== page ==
Give the cheese a go for a new twist
Gouda is a town in the Netherlands that makes one of the world’s most versatile cheeses. It has been produced since the sixth century. In the 13th century, it was imported to England. When young, this cheese has been said to be one of the most unexciting cheeses imaginable. But as Gouda ages, its slightly salty personality gives way to more complexity. At seven months, it becomes a Belegenkaas, meaning “young cheese,” with its smooth mouth-feel and gentle, nutty flavor. After two years, Gouda is transformed into a denser flavor miracle with hints of crunchy crystallization. Aged Gouda, or oude kass (meaning “old”) is like the Dutch themselves: formal on the outside with a rockin’ house party on the inside. When you chew on a dense piece of this amber-colored cheese, the nutty fruit flavor with butterscotch and toffee will rock your world. This hard cheese is perfect for grating and is just one of the many kinds of Gouda to offer your customers.
The Dutch have always been portrayed as composed and dignified. The paintings of Rembrandt show this well-fed populace as happy and straight-laced, but there has always been a wild flip-side to this country. The Dutch of Rembrandt’s time said prayers and read from the bible before each banquet, but afterwards enjoyed a long night of crazy drinking and dancing. These parties got so bad that in 1665 the Amsterdam police observed as much as fifty different dishes being served at such festivities with “shouting out toasts, arm in arm, smashing glasses…” They eventually clamped down on the number of courses served to quell disturbances. Luckily, one of these courses wasn’t a cheese course with Gouda.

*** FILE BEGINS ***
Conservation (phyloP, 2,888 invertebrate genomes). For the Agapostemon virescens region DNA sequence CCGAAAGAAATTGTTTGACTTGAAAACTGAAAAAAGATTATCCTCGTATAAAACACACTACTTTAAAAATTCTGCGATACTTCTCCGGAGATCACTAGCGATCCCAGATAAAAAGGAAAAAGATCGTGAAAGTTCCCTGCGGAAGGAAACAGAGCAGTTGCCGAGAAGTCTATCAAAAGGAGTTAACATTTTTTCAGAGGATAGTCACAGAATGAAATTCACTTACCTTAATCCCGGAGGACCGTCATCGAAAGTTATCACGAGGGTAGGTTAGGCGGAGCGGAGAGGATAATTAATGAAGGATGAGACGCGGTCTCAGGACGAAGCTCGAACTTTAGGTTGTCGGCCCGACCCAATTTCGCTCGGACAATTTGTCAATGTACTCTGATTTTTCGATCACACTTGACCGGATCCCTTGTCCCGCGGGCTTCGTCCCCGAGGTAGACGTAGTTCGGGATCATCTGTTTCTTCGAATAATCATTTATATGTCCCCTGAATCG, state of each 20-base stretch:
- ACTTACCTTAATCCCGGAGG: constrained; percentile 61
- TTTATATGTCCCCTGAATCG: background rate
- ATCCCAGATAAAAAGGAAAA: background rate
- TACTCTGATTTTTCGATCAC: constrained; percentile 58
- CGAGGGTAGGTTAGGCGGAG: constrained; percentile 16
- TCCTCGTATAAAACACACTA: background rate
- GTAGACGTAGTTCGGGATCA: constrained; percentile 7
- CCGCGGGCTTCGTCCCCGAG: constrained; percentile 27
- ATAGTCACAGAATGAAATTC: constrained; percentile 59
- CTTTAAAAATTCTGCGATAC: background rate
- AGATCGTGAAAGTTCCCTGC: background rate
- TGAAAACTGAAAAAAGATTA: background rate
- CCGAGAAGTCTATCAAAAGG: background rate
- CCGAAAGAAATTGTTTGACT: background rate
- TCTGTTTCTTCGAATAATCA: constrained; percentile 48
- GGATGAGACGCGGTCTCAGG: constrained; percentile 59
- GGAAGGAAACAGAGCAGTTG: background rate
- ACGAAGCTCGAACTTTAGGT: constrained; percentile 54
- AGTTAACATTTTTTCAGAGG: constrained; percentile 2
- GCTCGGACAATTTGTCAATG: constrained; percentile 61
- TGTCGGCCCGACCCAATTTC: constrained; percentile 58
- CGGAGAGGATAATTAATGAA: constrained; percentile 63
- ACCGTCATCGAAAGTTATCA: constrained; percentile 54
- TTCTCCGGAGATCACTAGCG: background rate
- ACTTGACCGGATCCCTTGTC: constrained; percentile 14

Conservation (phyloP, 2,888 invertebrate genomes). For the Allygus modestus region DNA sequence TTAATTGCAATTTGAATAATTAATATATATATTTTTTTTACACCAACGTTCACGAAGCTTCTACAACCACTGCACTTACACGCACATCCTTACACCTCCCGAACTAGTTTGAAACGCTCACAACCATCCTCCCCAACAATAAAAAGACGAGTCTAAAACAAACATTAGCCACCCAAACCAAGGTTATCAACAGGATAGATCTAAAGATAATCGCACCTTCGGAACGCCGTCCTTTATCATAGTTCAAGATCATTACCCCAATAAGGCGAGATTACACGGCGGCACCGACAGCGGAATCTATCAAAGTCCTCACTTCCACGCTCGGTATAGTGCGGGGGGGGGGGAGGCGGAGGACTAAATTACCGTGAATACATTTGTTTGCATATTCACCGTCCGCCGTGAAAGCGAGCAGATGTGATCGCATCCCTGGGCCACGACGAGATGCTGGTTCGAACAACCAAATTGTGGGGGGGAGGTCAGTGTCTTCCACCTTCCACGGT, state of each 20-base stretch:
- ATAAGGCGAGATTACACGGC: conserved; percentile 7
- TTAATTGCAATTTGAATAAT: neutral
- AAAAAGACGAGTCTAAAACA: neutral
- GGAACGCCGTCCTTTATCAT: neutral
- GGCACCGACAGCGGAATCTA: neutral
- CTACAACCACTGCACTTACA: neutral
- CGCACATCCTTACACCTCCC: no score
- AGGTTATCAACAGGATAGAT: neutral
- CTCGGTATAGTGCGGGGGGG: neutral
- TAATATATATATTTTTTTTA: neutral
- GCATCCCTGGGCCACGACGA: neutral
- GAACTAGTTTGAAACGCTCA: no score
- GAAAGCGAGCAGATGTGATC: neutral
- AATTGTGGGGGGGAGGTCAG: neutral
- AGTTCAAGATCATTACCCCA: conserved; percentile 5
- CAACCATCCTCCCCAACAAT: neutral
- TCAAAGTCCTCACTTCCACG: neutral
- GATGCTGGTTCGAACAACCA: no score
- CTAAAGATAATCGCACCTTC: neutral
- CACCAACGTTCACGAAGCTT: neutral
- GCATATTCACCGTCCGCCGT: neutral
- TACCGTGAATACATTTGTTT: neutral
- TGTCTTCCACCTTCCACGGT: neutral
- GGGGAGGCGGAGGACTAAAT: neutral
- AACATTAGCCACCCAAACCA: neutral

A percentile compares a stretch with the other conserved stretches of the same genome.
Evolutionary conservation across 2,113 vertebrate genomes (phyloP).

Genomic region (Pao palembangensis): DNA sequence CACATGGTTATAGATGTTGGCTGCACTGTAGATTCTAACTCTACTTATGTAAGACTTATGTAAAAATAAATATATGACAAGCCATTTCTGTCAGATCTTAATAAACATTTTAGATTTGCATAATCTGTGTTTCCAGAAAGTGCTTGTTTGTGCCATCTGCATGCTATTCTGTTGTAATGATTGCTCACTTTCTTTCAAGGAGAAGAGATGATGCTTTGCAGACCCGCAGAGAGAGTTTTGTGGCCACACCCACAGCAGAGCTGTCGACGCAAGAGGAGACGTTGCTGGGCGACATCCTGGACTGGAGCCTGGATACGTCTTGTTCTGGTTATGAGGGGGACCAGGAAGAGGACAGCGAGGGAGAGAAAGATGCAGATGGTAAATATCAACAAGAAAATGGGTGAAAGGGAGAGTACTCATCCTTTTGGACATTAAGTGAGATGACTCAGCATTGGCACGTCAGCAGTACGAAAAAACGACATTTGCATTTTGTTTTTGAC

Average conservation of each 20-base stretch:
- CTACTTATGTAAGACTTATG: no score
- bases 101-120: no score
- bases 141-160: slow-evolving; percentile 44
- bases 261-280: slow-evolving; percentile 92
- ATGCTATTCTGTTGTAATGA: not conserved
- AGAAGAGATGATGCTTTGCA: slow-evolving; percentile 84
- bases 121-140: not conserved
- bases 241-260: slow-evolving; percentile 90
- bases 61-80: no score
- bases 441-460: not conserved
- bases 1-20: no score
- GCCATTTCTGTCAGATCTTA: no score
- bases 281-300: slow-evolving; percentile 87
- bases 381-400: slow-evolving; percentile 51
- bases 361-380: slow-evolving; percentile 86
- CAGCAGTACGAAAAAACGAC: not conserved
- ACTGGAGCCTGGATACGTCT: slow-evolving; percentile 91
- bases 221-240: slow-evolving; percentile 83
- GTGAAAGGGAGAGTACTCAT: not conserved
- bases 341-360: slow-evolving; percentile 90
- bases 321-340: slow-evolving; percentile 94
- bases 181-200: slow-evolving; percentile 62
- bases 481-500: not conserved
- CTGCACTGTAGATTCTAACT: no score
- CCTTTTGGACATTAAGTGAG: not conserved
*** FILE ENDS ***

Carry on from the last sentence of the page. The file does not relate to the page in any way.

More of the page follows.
Most Goudas come in the form of wheels that range between six to 50 pounds. Gouda represents 60 to
65 percent of cheese production in Holland. Most Gouda is now factory made and is coated in red wax, which extends its longevity. Orange wax signifies that the Gouda is flavored with cumin, and green wax indicates an addition of herbs. Black wax, meanwhile, indicates an aged Gouda of at least 12 months (and up to five or six years).
Aged Gouda may lead some cheese novices to recoil at the strength of its strong flavor. But as the milk proteins crystallize into a drier, harder texture, it becomes perfect for grating and sauces because it adds sweet butterscotch and toffee notes to dishes. Aged Gouda is not recommended with pasta, but is more in-tune with potato dishes.
I use locally made Gouda on my spinach and mushroom pies and schiacciatas.
For all of Gouda’s great taste, the melt produces a more hydrated and less structured liquid than mozzarella or provolone. This is the same problem I’ve had with French Brie, which melts like butter. The Gouda melt can be problematic with enclosed pizza products like calzones (and especially stromboli). This melting cheese finds any small cracks in under-crimped and mis-sealed pizza products. Stromboli made with Gouda don’t keep their original bulky roll shape because the liquid cheese flattens into the bottom, leaving a hollow air-gap between toppings and top dough. Smoked Gouda also presents problems, especially in conveyor ovens with forced heat. The cheese just sits there like a burnt hockey puck. The solution to all these Gouda issues is manipulating time and temperature. Putting Gouda on top of pizzas midway through the bake or bulking calzones and Stromboli with mozzarella are key. Shaving smoked Gouda and placing underneath a more heat-tolerant cheese produces a great melt and taste.
Here’s a wonderful calzone recipe that contains three types of oozing cheese, along with salami, spinach and mushrooms. The mozzarella keeps the structure of this calzone.
John Gutekanst owns Avalanche Pizza in Athens, Ohio.